Elijah Macon is a rising junior into the 2016-17 season. He has only played in two full seasons with the Mountaineers, but it seems like the hype around him has lasted much longer.
The Columbus, Ohio native played at the prestigious basketball academy of Huntington Prep, as well as Brewster Academy before joining the Mountaineers.
The long road took him from his native Ohio, to West Virginia, to New Hampshire and, now, back to West Virginia. However, Mountaineer fans may still be waiting for Macon to truly show up.
Last year, he scored 4.5 points per game while averaging 13.2 minutes per game. He will likely be a starter this season as fellow power forward Jonathan Holton is no longer with the team.
Macon has the skillset and the experience to thrive at a high level. So far, he just hasn’t been able to put his full package together on the court. Not only is that recognized by WVU head coach Bob Huggins and the fans, it’s a notion shared by members of the national media.
The Mountaineers definitely have the team to compete for a Big 12 championship next season. Although they lose Holton, big man Devin Williams and leading scorer Jaysean Paige, the Mountaineers return starters Nathan Adrian, Esa Ahmad, Jevon Carter and Daxter Miles Jr.
That fifth spot will likely belong to Macon.
He is one of the tallest players on the team, though he might be masked by more prototypical centers as he stands at 6-foot-9. Incoming freshman Maciej Bender stands at 6-foot-10 and in-state prospect Logan Routt is 6-foot-11.
Bender may not start right away, but his competition should fuel Macon to perform at the top of his game to impress Huggins before the season begins.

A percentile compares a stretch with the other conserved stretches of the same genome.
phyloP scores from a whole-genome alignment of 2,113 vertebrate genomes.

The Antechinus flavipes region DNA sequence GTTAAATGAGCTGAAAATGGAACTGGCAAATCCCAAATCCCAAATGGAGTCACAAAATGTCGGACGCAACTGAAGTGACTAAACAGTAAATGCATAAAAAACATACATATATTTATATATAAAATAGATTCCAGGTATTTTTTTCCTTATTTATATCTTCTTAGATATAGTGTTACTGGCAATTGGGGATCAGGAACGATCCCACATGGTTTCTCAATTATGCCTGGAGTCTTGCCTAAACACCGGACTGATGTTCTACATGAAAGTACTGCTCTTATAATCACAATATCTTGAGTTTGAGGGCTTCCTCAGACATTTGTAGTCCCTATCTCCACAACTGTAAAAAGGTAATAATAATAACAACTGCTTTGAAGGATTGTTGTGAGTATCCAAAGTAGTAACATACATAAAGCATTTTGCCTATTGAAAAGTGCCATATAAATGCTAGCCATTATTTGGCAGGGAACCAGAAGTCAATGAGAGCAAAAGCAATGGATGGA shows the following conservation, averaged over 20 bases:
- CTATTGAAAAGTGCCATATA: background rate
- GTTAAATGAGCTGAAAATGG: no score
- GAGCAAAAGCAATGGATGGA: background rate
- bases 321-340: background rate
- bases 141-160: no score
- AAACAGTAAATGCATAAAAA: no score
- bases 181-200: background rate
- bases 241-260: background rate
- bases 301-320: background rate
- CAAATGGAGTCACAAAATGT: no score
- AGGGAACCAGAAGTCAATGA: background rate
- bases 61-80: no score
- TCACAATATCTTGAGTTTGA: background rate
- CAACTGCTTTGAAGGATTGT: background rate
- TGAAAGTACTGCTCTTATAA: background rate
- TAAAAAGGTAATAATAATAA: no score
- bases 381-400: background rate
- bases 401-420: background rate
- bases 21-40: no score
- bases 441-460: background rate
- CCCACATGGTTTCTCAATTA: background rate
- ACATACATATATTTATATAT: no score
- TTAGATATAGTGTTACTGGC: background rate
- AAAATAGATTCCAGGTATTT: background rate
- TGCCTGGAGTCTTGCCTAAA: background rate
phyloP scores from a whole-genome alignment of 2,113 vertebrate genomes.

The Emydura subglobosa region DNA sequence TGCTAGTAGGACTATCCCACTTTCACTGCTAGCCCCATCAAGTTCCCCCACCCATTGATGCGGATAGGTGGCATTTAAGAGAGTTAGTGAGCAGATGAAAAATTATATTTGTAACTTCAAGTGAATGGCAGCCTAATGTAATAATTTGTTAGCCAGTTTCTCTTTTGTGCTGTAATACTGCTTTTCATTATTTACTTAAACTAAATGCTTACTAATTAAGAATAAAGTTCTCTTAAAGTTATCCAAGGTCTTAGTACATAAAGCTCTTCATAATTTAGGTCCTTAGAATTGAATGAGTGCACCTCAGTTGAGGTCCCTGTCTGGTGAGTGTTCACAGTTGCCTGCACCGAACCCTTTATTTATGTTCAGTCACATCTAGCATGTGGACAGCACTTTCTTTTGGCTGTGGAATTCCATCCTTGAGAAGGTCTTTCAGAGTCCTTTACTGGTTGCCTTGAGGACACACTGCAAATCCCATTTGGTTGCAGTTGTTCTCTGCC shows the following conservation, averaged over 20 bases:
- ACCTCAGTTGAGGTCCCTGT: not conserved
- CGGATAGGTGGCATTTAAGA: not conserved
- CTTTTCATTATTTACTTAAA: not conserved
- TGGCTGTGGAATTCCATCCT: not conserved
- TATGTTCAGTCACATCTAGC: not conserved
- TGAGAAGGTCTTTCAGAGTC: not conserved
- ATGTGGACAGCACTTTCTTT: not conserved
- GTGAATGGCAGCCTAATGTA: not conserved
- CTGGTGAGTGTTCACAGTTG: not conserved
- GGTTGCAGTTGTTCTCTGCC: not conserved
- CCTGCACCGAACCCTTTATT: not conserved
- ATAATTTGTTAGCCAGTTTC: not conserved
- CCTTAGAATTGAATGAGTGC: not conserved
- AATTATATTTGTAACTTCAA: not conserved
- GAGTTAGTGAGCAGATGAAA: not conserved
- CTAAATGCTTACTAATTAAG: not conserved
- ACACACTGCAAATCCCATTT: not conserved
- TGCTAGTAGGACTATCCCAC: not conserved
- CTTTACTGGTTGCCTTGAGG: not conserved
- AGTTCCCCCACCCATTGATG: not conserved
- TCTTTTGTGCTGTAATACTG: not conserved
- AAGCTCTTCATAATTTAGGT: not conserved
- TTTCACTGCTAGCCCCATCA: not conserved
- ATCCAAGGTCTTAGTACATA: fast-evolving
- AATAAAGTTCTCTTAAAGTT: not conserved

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Macon’s last game with the Mountaineers was one all West Virginia fans would like to forget. As the Mountaineers fell, 70-56, to Stephen F. Austin in the first round of the NCAA Tournament. Macon saw just four minutes off the bench in a game where Huggins saw the writing on the wall.
The Lumberjacks were the more focused team and the Mountaineers could not stop a top scoring threat in SFA’s Thomas Walkup.
Macon can develop a better all-around game by focusing on defense. He won’t be the team’s go-to scorer because his ball-handling skills aren’t exactly as swift as a point guard. Hopefully, he has worked on that aspect of his game in the offseason.
Macon will have to rely on second-chance opportunities by becoming a better rebounder, too. He is a physically commanding player who needs to play within himself.
If he can prove himself on the defensive end, and at the top of West Virginia’s swarming press defense, he will find a better fit into Huggins’ system.
The opportunity is out there in front of him. Macon just has to accept a new, growing role.